Most of the readers of this blog can look forward to a healthy and long(ish) life. The likely quality of that life is, of course, open to debate and depends on a number of factors. One of these factors is concerned with the accessibility and usability of many of the technologies through which we’ll be able to keep engaged (and, yes, that does include working into our older age). Another factor relates to our use of sometimes specialist technologies that can help us with our ailing bodies or minds. Continue reading
Esther Clift is a Consultant Practitioner Trainee in Frailty with Health Education Wessex @EstherClift
We are facing unprecedented times in the NHS. Those of us working from within, we know only too well that the demands and pressures mean we need to do things differently, in a cost efficient way, while safeguarding quality and standards of patient care. Digital technology has been heralded as the panacea for our situation, with telecare, telemedicine and telehealth offering viable alternatives to our reduced staffing, and pressured workloads. Digital is non judgmental and non discriminatory. Continue reading
Chief Executive of Airedale NHS Foundation Trust; Bridget Fletcher discusses how this Yorkshire Hospital is delivering unique, new and bespoke video consultation services to support patients in their own home and preventing unnecessary admissions to ED and inpatient beds.
Overburdened A&E departments and hospital wards full to capacity are almost daily news items currently. It is likely that the individual human stories behind those news items involve very many people over the age of 65 living with one or more long term conditions. In fact statisticians tell us around 70% of our NHS resources in general are spent caring for patients living with long term conditions, much of which is re-active care rather than proactive. Continue reading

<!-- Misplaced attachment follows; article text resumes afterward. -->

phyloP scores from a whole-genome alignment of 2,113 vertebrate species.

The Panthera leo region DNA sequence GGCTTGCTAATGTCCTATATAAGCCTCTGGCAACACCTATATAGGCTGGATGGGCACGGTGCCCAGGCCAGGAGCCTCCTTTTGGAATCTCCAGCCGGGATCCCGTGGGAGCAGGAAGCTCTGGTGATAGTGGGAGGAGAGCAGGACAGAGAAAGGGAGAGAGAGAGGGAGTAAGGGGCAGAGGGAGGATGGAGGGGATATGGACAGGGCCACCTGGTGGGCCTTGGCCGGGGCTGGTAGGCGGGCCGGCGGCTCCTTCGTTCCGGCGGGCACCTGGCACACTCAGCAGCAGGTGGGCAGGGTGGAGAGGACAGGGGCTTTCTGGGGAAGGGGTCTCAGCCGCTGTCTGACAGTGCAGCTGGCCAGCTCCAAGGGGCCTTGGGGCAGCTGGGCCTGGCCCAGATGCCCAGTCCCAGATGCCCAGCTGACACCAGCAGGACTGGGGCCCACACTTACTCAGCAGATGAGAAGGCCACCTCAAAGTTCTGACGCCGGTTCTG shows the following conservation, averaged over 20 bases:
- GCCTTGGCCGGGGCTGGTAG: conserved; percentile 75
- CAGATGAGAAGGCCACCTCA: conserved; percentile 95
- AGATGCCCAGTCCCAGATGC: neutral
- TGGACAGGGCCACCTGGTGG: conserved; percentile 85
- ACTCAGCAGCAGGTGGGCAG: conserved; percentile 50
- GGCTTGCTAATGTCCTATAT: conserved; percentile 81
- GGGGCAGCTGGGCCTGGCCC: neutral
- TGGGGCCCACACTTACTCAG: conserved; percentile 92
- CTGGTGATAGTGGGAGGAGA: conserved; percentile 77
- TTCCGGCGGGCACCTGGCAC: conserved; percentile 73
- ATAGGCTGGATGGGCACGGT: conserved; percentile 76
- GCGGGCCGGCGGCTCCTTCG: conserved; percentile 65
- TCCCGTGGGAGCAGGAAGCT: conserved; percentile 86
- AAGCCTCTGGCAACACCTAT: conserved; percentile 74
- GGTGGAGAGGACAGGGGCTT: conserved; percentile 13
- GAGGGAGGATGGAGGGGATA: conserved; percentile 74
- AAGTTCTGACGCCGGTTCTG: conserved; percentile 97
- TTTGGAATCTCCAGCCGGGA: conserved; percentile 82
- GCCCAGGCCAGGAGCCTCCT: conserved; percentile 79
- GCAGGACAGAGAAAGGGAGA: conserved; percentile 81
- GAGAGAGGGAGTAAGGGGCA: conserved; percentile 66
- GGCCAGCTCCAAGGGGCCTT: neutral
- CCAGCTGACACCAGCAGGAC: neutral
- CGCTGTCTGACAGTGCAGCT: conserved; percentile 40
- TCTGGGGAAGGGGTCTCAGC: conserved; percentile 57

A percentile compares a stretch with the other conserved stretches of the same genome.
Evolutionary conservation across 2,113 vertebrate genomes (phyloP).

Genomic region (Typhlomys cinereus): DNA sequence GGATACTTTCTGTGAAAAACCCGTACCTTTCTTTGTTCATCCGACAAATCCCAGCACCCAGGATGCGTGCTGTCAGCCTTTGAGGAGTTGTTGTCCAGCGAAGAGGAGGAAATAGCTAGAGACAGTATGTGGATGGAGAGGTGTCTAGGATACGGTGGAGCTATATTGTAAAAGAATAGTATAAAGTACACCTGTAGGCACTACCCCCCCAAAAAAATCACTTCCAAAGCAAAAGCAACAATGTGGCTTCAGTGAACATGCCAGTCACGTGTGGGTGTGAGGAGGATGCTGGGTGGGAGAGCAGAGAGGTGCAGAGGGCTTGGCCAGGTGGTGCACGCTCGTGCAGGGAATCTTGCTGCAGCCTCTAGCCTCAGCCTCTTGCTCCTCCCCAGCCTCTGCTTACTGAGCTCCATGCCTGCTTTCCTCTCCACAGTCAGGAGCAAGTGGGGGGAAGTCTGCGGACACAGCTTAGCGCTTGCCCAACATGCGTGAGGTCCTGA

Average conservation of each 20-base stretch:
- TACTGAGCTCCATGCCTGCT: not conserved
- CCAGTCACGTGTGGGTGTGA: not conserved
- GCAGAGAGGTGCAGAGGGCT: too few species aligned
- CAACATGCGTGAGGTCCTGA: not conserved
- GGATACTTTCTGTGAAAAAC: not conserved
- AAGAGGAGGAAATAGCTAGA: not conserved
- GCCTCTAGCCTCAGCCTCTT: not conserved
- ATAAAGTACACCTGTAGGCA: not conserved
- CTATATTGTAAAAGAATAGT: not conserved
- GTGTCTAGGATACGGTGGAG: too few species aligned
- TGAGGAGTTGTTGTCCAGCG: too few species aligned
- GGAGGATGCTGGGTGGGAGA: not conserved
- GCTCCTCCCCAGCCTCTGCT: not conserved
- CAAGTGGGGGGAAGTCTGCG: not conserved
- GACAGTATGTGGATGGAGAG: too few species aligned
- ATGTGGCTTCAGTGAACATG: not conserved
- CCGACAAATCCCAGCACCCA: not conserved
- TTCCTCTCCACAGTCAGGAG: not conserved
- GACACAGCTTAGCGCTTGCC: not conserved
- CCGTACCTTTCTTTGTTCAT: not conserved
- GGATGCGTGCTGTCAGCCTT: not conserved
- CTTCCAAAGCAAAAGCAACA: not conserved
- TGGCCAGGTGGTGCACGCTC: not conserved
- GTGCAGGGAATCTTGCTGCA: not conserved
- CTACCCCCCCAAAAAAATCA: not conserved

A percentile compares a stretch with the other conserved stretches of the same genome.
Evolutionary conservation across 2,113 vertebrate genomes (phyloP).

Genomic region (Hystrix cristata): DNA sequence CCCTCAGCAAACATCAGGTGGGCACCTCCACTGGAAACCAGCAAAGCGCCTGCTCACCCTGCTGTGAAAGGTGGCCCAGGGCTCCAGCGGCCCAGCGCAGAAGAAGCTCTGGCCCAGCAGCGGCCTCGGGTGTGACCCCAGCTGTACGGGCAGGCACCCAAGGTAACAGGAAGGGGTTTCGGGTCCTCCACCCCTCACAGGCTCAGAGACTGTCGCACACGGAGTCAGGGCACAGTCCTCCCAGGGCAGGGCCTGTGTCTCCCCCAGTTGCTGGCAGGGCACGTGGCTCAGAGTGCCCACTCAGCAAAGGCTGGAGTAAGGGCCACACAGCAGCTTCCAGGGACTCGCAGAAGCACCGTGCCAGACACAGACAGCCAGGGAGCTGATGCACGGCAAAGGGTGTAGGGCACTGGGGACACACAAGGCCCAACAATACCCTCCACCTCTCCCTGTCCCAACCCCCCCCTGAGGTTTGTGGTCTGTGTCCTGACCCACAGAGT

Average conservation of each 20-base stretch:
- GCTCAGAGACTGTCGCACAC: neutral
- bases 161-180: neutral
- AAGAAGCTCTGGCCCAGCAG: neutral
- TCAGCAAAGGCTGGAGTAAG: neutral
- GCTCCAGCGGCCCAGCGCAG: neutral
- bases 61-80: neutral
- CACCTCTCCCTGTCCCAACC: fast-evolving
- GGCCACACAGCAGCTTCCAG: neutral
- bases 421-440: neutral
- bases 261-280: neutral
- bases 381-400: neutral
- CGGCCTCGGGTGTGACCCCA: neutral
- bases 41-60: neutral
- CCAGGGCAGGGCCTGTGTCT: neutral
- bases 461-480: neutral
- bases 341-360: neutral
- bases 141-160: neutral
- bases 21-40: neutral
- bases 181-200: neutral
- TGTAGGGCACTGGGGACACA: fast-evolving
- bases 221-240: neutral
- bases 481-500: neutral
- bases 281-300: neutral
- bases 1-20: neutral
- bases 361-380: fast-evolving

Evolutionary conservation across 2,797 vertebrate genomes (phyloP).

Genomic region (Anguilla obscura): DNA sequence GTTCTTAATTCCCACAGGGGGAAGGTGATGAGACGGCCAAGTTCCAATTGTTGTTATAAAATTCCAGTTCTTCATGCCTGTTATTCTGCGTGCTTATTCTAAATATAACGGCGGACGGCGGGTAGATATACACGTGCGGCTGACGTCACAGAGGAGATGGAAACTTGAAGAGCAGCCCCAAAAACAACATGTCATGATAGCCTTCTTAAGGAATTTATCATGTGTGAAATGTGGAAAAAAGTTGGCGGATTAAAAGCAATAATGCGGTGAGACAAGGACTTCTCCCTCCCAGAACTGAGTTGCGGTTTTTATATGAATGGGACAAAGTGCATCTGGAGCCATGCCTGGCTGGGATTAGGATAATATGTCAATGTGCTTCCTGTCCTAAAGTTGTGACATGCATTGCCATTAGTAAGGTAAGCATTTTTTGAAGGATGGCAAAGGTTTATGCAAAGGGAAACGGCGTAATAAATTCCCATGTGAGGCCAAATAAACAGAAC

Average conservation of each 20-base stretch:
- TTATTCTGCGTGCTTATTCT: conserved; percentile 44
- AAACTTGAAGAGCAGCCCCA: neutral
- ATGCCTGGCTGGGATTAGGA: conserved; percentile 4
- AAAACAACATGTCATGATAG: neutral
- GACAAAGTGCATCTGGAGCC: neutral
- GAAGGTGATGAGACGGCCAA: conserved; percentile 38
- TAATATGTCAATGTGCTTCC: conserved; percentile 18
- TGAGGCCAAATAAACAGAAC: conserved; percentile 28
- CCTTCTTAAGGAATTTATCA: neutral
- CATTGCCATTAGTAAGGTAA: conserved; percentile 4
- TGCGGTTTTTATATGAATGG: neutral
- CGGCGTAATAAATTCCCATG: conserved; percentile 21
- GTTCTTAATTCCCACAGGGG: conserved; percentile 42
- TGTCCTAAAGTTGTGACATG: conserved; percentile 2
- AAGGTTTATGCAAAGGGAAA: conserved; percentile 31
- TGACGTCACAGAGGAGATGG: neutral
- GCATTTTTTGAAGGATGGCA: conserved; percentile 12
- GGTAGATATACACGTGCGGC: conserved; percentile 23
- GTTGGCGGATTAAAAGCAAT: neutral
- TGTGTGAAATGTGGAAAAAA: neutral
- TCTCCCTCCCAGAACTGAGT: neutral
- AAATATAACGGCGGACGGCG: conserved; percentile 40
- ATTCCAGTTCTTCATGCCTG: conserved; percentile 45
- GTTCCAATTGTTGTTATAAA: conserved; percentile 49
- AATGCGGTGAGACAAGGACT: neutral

The benefits – and some drawbacks – of new technology was the subject of the BGS Special Interest Group for Telecare and Telehealth where Dr Frank Miskelly, consultant physician at Imperial College London, had this key message for his audience. “The secret is to look at the problem and then ask how you can use technology to solve it. Too often you get companies who want to sell you some kit saying ‘we’ve got the solution, can you now find the problem?’” Continue reading
Laura Daunt is an ST5 from the East Midlands North Deanery and is Education and Training representative on the BGS Trainees Council
Much is written about the time pressures on modern medical student curricula. Geriatric medicine, in particular, has the challenge of conveying the complex needs of our elderly patients and the necessity of a problem solving approach. This type of complex decision-making is perhaps best taught face-to-face with real multi-disciplinary teams and the patients they serve. However, there is also a great deal of material to get through if students are going to develop a proper theoretical underpinning to the skills they need to manage older patients.
One way to use face-to-face teaching time more constructively is to use computer aided learning (CAL) in addition to traditional teaching methods. This frees up face-to-face teaching time so that it can be used where it is most needed. The approach is known as blended learning. Continue reading